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Plant of the Month: December 2004

Summer Holly
Comarostaphylis diversifolia (Parry) Greene 1887

= Arctostaphylos arguta var. diversifolia Parry 1884

= Arctostaphylos diversifolia (Parry) Parry ex Gray 1886

ERICACEÆ; Heath Family

    Summer Holly is a southern Californian and Mexican native shrub or small tree. Despite its common name it is not a member of the Holly Family (AQUIFOLIACEÆ). Instead it is a member of the Heath Family (ERICACEÆ) and is related closely to, and sometimes placed in the large genus Arctostaphylos. The botanist Charles Christopher Parry (1823-1890) discovered Summer Holly in 1878 in San Diego county. He named it first Arctostaphylos arguta var. diversifolia, then Arctostaphylos diversifolia. But Edward Lee Greene transfered it to the genus Comarostaphylis in 1887.
    Since then, botanists have varied in whether they split Zuccarini's 1837 genus Comarostaphylis from Arctostaphylos or lump the two together. The name Comarostaphylis is from Greek komaros (the Arbutus tree), and staphule (a grape), referring to the clusters of fruit. The name Arctostaphylos is from Greek arktos (a bear), and staphule (a grape), referring to bears liking the fruit.
    Comarostaphylis is a genus of some 10 to 25 species ranging from Panama to Santa Barbara County; most are Mexican. The species are little known in horticulture. Only Summer Holly is relatively well known, at all cold hardy and cultivated. It was being grown in England by 1896. In the U.S. it is barely ever seen in gardens outside of California. That is why I am writing about it; it is undeservedly rare. I first learned of it at the University of California at Berkeley, in 1991, where 3 grow against the east wall of Mulford Hall, making a winsome display of beautiful red berries against the evergreen foliage background. The tallest is 24 feet. The plants reminded me of the Mediterranean Strawberry Tree (Arbutus Unedo) yet with comparatively tiny and profuse berries.
    In Seattle the Washington Park Arboretum obtained a Summer Holly in 1983 from Colvos Creek Nursery; but it died; in 1990 one was obtained from Heronswood Nursery. It died to the ground in 1997 but grew back and now it is about 8 feet tall, in the rockery where Arboretum Drive East intersects Lake Washington Boulevard. At the Ballard locks in Seattle, on a west-facing building wall (bed number 319), is 16 feet tall thriving tree (photograph below).
    Summer Holly can be a shrub or a small tree up to some 30 feet tall. It can be cold-hardy to perhaps 10 degrees Fahrenheit, but since it grows from near sea-level to nearly 2,500 feet, seeds collected from higher elevations will likely give rise to hardier individuals.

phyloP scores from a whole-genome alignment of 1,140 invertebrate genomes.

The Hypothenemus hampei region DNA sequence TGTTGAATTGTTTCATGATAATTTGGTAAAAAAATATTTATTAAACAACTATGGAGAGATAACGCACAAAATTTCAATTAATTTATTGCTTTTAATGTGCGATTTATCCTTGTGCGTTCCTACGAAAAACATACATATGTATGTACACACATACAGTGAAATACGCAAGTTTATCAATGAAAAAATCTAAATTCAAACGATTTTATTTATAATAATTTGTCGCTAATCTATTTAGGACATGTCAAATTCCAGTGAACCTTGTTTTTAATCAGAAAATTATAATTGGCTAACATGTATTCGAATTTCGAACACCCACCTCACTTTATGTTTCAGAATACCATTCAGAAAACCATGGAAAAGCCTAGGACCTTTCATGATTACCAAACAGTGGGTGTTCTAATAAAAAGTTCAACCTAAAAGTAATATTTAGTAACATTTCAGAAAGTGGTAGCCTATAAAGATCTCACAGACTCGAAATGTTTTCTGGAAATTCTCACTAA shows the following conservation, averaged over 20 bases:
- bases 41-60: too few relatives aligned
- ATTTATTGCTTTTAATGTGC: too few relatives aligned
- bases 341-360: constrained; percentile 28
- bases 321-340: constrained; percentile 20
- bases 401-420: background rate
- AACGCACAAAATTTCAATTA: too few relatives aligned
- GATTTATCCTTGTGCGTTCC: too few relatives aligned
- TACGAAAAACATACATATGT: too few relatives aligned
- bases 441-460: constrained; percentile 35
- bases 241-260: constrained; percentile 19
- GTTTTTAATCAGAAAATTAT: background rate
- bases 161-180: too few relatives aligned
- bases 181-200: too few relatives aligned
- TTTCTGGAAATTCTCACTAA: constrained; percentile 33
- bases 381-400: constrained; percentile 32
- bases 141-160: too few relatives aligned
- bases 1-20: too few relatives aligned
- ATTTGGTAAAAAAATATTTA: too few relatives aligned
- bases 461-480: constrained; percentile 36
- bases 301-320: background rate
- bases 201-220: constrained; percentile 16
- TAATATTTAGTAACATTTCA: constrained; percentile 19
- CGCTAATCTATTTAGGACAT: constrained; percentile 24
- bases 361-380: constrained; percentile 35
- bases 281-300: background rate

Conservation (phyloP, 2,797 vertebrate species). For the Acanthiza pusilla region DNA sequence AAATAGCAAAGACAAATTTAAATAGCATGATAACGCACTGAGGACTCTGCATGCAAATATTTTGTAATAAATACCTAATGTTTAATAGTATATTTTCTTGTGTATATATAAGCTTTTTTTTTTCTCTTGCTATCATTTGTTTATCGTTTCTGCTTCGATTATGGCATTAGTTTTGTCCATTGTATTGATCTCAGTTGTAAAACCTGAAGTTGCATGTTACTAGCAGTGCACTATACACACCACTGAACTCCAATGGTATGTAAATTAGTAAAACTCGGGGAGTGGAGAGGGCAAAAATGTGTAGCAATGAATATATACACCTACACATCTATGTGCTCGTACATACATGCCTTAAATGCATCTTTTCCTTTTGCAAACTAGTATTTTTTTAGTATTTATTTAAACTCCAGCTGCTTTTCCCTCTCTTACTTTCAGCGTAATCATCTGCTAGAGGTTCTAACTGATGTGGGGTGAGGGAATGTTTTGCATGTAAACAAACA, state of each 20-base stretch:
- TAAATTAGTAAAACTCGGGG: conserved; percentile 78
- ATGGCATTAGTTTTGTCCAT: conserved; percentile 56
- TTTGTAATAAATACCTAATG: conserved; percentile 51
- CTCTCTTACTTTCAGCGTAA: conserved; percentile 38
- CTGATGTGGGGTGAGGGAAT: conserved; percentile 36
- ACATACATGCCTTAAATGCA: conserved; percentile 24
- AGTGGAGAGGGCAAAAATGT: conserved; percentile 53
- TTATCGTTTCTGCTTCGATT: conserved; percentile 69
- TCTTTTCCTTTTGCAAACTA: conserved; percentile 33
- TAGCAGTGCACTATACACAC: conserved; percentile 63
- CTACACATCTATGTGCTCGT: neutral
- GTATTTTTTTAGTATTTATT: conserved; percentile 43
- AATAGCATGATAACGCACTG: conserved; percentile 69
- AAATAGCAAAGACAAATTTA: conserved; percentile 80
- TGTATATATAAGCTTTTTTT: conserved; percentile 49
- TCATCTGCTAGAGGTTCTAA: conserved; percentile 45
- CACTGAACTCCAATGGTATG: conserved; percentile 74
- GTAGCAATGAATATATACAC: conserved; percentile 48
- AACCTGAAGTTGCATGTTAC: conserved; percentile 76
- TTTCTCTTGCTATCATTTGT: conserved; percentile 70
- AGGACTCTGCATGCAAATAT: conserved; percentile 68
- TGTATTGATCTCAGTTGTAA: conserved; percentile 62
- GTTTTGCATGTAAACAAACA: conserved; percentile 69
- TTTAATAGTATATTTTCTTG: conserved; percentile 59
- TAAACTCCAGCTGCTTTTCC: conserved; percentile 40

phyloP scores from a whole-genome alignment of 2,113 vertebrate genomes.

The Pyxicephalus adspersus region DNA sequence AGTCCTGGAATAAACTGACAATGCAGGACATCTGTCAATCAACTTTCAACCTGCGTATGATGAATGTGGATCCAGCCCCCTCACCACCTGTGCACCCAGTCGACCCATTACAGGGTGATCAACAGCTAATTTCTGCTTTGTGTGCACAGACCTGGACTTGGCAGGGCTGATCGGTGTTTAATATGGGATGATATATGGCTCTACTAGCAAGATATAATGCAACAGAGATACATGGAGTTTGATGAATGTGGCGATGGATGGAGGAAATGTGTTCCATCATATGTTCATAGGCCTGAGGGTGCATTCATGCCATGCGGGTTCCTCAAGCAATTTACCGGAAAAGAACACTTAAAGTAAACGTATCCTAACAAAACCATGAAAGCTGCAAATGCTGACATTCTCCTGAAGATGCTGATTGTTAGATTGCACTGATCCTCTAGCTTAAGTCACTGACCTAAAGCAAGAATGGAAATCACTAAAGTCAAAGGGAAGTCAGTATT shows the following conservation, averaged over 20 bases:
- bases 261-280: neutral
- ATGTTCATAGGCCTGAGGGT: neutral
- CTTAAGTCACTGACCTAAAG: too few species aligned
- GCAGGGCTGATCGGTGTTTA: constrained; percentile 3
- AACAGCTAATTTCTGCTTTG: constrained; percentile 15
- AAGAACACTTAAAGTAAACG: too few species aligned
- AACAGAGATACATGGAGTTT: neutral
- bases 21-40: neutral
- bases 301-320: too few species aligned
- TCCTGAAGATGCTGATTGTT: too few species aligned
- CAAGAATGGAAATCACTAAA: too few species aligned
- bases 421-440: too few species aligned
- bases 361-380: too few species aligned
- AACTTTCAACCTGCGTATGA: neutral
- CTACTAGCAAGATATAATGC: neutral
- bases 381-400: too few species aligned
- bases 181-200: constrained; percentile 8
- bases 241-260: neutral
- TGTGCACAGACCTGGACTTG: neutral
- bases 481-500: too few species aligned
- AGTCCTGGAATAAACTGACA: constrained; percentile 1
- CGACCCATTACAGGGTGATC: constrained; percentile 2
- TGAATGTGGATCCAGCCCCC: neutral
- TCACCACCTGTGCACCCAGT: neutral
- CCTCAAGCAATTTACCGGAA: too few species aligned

It is in decline in California, due to development. Unlike most chaparral species, it is more able to tolerate some shade and irrigation or summer moisture, so has a better chance of being cultivated successfully than most species of Arctostaphylos (manzanita). Even if fire or frost cuts it to the ground, Summer Holly resprouts readily from its lignotuber.
    The plant has value at least in mild, dry summer areas. It can be a shrub, suitable for making a narrow screen. It can be pruned into tree shape. It needs no watering. Its evergreen leaves are attractive, and the shreddy reddish-gray bark adds interest. In spring it makes little white lily-of-the-valley flowers that give rise to its distinctive fruits: narrow clusters of bright red, semi-translucent berries of rough texture (like madrona berries, unlike manzanita berries), each about a quarter of an inch. Isolated specimens can bear fruit; but no doubt cross-fertilization will increase yields.
    The leaves are thick, evergreen, 1.3-5 (6) inches long, and usually edged with fine sharp teeth. The top is rich green and glossy; the underside is usually gray or whitish with felty hairs. The leaf margins tend to be rolled under. But subspecies planifolia has flat leaves; its flower clusters are longer, 2 3/8 - 5 1/2 inches long compared to 1 1/3 - 3 1/6 inches; and it grows farther north in California. The Seattle specimens are of this subspecies.
    Summer Holly is sold by various California nurseries. Colvos Creek nursery of Vashon Island, Washington, has sold it since the late 1970s.

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Comarostaphylis diversifolia

Comarostaphylis diversifolia photo by ALJ

Comarostaphylis diversifolia

Comarostaphylis diversifolia leaf scan by ALJ

Comarostaphylis diversifolia flowers

Comarostaphylis diversifolia flower photo by ALJ

Comarostaphylis diversifolia berries

Comarostaphylis diversifolia berries photo by ALJ

Comarostaphylis diversifolia at Berkeley

Comarostaphylis diversifolia at Berkeley photo by ALJ




Arthur Lee Jacobson plant expert
Arthur Lee Jacobson plant expert
Arthur Lee Jacobson plant expert
Arthur Lee Jacobson plant expert
Arthur Lee Jacobson plant expert
Arthur Lee Jacobson plant expert
Arthur Lee Jacobson plant expert
Arthur Lee Jacobson plant expert
Arthur Lee Jacobson plant expert
Arthur Lee Jacobson plant expert
Arthur Lee Jacobson plant expert
Arthur Lee Jacobson plant expert
Arthur Lee Jacobson plant expert
Arthur Lee Jacobson plant expert

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